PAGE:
“Inside, inside,” the officers, all of them bearded in the style favored by the Hamas movement that runs Gaza, urged passersby. Then, pointing to the sky, one muttered, “Zenana, zenana.”
The word is the Arabic term that Gazans have given to Israel’s drone aircraft, a ubiquitous and frightening feature of daily life in this crowded strip of land along the sea. Roughly translated, zenana means buzz. But in neighboring Egypt, a source of Gaza custom and culture, the term is slang used to describe a relentlessly nagging wife.
The light-hearted description belies the drones’ jarring effect on life in Gaza, where 1.6 million Palestinians live in cramped refugee camps, breeze-block houses and high-rise apartments built among olive orchards, palm groves and rolling dunes.
The landscape provides cover for Palestinian militants, who in recent years have fired thousands of rockets — some improvised, some military-grade — into Israel’s besieged southern towns and cities. In the call-and-response conflict between Israelis and Palestinians, the missile fire has repeatedly provoked Israel to invade, its tanks and troops ebbing and flowing from the strip’s broken streets.
But the most enduring reminder of Israel’s unblinking vigilance and its unfettered power to strike at a moment’s notice is the buzz of circling drones — a soundtrack also provided by American drones over Pakistan’s tribal areas and, increasingly, parts of East Africa and the Arabian Peninsula.
The U.S. drone war is largely invisible, carried out in remote regions sometimes beyond the boundaries of America’s battlefields. U.S. officials are reticent to discuss the program, which President Obama has relied on more than his predecessor to kill enemies. Israel’s close-quarters conflict with Palestinians in the relatively accessible Gaza Strip offers a vivid view of the remote-controlled combat, and of the lives of those affected by these tools of modern war.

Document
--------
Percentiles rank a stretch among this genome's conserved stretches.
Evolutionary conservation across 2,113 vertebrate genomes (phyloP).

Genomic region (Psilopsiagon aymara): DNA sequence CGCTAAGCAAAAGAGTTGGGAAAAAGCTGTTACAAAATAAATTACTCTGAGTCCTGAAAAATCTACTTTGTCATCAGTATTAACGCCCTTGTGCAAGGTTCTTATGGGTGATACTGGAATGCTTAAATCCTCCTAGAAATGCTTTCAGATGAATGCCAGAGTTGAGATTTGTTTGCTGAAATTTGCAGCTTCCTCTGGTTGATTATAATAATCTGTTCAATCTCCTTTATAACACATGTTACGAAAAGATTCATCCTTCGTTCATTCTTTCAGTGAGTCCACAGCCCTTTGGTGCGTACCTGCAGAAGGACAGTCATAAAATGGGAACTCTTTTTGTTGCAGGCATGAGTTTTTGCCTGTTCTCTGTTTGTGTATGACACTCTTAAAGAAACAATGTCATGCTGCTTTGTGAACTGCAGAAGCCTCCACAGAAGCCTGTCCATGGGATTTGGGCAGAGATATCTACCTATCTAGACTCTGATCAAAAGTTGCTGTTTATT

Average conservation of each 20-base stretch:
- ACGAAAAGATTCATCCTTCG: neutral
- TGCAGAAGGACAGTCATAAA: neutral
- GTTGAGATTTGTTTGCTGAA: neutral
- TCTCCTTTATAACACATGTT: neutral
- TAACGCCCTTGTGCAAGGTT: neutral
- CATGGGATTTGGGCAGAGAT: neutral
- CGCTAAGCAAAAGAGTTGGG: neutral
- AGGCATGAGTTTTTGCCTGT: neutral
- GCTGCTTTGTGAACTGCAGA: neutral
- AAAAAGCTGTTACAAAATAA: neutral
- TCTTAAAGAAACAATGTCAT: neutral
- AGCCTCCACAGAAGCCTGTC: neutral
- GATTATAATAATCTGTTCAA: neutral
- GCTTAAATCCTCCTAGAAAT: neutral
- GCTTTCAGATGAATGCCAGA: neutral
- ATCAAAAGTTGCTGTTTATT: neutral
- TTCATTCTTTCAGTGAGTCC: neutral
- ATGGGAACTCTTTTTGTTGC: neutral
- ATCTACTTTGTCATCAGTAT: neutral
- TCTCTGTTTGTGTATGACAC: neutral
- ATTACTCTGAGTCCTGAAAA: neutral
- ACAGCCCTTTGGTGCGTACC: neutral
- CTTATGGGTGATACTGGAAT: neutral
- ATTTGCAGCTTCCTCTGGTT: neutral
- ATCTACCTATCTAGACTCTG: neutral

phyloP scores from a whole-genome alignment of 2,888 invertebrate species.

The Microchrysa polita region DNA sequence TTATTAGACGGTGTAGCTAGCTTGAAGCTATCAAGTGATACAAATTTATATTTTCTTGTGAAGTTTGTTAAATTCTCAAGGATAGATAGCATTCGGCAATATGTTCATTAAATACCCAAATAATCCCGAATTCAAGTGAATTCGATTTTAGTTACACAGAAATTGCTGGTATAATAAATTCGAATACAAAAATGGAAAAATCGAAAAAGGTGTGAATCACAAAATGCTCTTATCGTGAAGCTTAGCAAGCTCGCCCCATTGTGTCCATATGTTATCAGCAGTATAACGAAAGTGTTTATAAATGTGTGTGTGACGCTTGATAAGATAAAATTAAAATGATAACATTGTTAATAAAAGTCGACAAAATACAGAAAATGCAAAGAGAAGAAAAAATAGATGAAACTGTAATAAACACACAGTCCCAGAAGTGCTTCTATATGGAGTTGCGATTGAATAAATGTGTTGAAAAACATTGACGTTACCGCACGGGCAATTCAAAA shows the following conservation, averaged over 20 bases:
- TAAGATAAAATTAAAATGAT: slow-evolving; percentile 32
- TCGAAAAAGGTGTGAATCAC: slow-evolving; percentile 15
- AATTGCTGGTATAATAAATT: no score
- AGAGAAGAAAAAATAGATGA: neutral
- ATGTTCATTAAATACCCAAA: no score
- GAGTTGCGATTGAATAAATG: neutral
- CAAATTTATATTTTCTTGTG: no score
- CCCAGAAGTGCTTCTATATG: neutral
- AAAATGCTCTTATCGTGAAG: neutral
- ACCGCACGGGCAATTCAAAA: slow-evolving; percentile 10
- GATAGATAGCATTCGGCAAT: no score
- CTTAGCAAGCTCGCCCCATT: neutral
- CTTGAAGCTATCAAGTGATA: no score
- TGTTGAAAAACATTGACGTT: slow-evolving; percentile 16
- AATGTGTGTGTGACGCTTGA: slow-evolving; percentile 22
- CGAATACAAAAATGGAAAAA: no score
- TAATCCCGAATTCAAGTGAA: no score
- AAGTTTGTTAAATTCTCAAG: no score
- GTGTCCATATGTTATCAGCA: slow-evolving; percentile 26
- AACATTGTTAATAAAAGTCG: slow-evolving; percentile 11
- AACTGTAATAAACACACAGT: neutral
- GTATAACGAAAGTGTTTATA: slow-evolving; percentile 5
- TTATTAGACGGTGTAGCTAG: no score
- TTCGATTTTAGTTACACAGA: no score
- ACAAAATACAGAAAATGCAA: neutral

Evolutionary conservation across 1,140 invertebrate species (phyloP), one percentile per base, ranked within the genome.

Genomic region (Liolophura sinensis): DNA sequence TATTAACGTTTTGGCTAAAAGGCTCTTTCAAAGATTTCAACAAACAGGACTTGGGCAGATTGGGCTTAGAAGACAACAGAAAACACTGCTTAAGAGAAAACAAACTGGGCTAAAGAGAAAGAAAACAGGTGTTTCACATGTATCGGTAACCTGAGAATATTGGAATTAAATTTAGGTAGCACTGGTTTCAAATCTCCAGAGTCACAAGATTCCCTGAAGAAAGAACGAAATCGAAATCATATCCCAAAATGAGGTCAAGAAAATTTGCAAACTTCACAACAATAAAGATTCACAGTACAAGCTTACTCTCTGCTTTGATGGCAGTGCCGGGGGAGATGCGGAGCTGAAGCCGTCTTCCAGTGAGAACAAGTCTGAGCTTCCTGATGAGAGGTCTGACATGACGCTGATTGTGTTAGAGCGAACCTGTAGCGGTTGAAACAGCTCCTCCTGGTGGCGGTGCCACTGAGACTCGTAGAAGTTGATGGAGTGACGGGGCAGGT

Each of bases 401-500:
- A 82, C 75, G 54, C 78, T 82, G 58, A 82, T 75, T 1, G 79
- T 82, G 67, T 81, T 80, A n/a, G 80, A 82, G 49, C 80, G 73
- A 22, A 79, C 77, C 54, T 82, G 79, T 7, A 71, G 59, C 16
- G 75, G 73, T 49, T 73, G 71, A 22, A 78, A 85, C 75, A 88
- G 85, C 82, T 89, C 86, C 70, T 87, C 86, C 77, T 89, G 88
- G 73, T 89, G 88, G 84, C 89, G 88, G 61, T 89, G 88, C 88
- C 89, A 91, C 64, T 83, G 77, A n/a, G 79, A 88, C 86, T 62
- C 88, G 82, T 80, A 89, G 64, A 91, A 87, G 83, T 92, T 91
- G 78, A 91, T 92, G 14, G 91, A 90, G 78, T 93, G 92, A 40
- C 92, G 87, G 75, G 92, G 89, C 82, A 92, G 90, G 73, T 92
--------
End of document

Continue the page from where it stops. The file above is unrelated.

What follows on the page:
Israel withdrew its soldiers and settlers from Gaza in the summer of 2005, ending a nearly 40-year presence in a territory its forces occupied in the 1967 Middle East War. In 2006 Hamas gunmen captured the Israeli soldier Gilad Shalit just outside Gaza’s fortified boundary, and since then, Israel has stepped up military operations and aerial surveillance in the strip.
The Palestinian Center for Human Rights says 825 people have been killed by drones in Gaza since the capture of Shalit, who was released in October. Most of those killed, according to the organization, have been civilians mistakenly targeted or caught in the deadly shrapnel shower of a drone strike. By comparison, the New America Foundation says U.S. drones have killed at least 1,807 militants and civilians in Pakistan since 2006.
The Israeli military says it works hard to distinguish between militants and civilians, but that the task is made harder because many of those who fire rockets from Gaza operate amid the fields and houses of residential neighborhoods.
Since 2006, Palestinian rocket fire has killed 16 Israelis, the vast majority of them civilians, including 56-year-old Moshe Ami, who died in a late October rocket strike on the Israeli coastal city of Ashkelon. As the Palestinian rocket arsenal improves, more Israeli cities, from the border town of Sderot to the southern suburbs of Tel Aviv, are sharing Gazans’ everyday fear of attack from the sky.
Across northern Gaza, the response to the arrival of drones overhead is swift and, for some, almost involuntary. Their near-constant presence shapes life beneath them in a thousand ways — from how Islamist militants communicate to the color of exercise clothes chosen for a morning jog to the quality of satellite-television reception.
When the buzz begins, an unemployed tailor in the hilltop village of Ezret Abed Rabbo walks to his window and opens it — one, then another, until the glass in all of them is safe from what he expects to be an imminent blast. The most recent rocked the area in late October when Israel responded with drones and F-16s to the attack on Ashkelon, killing nine Palestinian militants.
“For us, drones mean death,” said Hamdi Shaqqura, a deputy director of the human rights center. “When you hear drones, you hear death.”
Cradle of the drone
About 30 miles north of Gaza, on the edges of Israel’s Ben Gurion International Airport, lies the cradle of the modern drone, a series of cavernous hangars and modest office buildings.
This is the well-guarded campus of Israel Aerospace Industries, a government-owned enterprise that for four decades has been a pioneer in the development of remotely piloted vehicles. One of the drone’s fathers is Shlomo Tsach, the company’s director of advanced programs.